He sold his birthright. He could not have the pottage and the birthright too; therefore, he chose the pottage. He must stand to it. And if here, today, we deliberately choose the pleasures of this world, we must not marvel if we have to stand to them for ever.

Hebrews 12:18-24. For ye are not come unto the mount that might be touched, and that burned with fire, nor unto blackness, and darkness, and tempest, And the sound of a trumpet, and the voice of words; which voice they that heard intreated that the word should not be spoken to them any more: (For they could not endure that which was commanded, And if so much as a beast touch the mountain, it shall be stoned, or thrust through with a dart: And so terrible was the sight, that Moses said, I exceedingly fear and quake:) But ye are come unto mount Sion, and unto the city of the living God, the heavenly Jerusalem, and to an innumerable company of angels, To the general assembly and church of the firstborn, which are written in heaven, and to God the Judge of all, and to the spirits of just men made perfect, And to Jesus the mediator of the new covenant, and to the blood of sprinkling, that speaketh better things than that of Abel.

The center around which we gather in these days is not Sinai with its thunder and its fire; it is the cross; nay it is heaven; it is the enthroned Saviour; it is the great Mediator of a better covenant than that of which Moses came to speak. We gather there, and we make no a part of that vast throng that now surrounds that center. Oh! that we while we hear the sweet voice of the gospel, may lend it a willing ear, and may we not be among the number of those who reject the voice that speaks from heaven to us in the gospel of Jesus Christ.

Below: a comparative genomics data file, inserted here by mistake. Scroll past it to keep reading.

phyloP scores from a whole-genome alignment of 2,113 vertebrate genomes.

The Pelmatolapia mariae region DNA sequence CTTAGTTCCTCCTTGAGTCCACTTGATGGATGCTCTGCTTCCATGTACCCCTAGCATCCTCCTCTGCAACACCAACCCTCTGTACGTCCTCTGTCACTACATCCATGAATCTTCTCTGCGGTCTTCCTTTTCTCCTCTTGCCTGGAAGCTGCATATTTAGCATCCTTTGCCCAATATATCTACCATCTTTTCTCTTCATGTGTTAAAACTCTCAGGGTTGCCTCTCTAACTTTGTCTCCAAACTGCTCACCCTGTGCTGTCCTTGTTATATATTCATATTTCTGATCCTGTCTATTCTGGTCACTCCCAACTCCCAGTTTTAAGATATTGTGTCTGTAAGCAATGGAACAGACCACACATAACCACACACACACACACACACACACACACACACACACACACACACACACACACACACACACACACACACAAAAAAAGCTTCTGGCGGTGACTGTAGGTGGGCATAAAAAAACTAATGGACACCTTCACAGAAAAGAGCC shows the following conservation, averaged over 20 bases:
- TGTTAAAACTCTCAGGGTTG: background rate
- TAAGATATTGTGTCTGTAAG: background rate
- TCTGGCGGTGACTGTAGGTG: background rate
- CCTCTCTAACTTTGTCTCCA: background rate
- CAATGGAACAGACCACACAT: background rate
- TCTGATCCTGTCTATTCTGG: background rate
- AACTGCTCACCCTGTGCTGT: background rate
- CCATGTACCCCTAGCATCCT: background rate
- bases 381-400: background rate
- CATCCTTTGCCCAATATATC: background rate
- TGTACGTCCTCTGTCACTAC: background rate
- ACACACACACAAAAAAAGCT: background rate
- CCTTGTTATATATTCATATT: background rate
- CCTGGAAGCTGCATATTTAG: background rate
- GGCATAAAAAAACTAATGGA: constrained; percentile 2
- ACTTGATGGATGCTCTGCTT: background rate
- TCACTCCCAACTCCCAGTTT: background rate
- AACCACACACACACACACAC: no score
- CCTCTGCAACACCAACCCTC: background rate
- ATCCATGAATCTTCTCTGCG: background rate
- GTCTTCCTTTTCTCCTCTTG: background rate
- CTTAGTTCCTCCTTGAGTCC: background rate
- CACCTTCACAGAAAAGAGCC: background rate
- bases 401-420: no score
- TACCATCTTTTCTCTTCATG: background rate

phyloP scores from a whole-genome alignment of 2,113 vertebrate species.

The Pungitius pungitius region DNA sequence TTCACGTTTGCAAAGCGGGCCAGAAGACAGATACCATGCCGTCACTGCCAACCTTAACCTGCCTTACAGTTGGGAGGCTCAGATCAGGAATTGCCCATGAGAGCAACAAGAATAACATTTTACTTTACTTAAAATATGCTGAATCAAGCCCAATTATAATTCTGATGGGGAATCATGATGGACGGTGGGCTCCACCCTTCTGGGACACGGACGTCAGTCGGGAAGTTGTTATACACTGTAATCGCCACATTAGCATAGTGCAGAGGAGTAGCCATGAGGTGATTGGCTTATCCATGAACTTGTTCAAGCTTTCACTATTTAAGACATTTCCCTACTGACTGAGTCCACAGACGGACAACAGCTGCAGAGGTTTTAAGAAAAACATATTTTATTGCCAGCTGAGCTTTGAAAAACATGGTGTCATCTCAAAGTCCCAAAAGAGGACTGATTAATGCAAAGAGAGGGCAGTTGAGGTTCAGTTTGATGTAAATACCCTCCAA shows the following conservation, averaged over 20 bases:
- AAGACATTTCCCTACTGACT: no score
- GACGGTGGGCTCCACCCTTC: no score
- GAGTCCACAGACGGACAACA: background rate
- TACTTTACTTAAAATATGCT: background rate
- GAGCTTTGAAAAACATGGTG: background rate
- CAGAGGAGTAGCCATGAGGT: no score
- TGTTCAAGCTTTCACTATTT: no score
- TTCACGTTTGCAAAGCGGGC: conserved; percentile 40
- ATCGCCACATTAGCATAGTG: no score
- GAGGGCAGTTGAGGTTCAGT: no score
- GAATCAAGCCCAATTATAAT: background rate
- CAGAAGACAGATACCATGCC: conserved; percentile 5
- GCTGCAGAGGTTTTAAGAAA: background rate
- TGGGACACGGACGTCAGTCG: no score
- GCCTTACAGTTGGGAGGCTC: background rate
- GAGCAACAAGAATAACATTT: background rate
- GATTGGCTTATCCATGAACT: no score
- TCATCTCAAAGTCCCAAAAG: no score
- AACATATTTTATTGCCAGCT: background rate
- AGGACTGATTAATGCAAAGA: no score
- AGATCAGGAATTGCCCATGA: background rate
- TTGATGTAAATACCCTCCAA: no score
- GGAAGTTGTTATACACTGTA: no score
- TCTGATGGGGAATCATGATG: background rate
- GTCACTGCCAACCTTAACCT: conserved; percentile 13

Hebrews 12:25-28. See that ye refuse not him that speaketh. For if they escaped not who refused him that spake on earth, much more shall not we escape, if we turn away from him that speaketh from heaven, Whose voice then shook the earth: but now he hath promised, saying, Yet once more I shake not the earth only, but also heaven And this word, Yet once more, signifieth the removing of those things that are shaken, as of things that are made, that those things which cannot be shaken may remain. Wherefore we receiving a kingdom which cannot be moved, let us have grace, whereby we may serve God acceptably with reverence and godly fear:

For let us not think that we are not to be reverent because we gather at the gospel’s call. Let us not dream that God who is a consuming fire on the top of Sinai, is less terrible under the gospel than under the law, for it is not so.

Hebrews 12:29. For our God is a consuming fire.

 


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Bibliography Information
Spurgeon, Charle Haddon. "Commentary on Hebrews 12:4". "Spurgeon's Verse Expositions of the Bible". https://www.studylight.org/commentaries/spe/hebrews-12.html. 2011.

Lectionary Calendar
Wednesday, October 16th, 2019
the Week of Proper 23 / Ordinary 28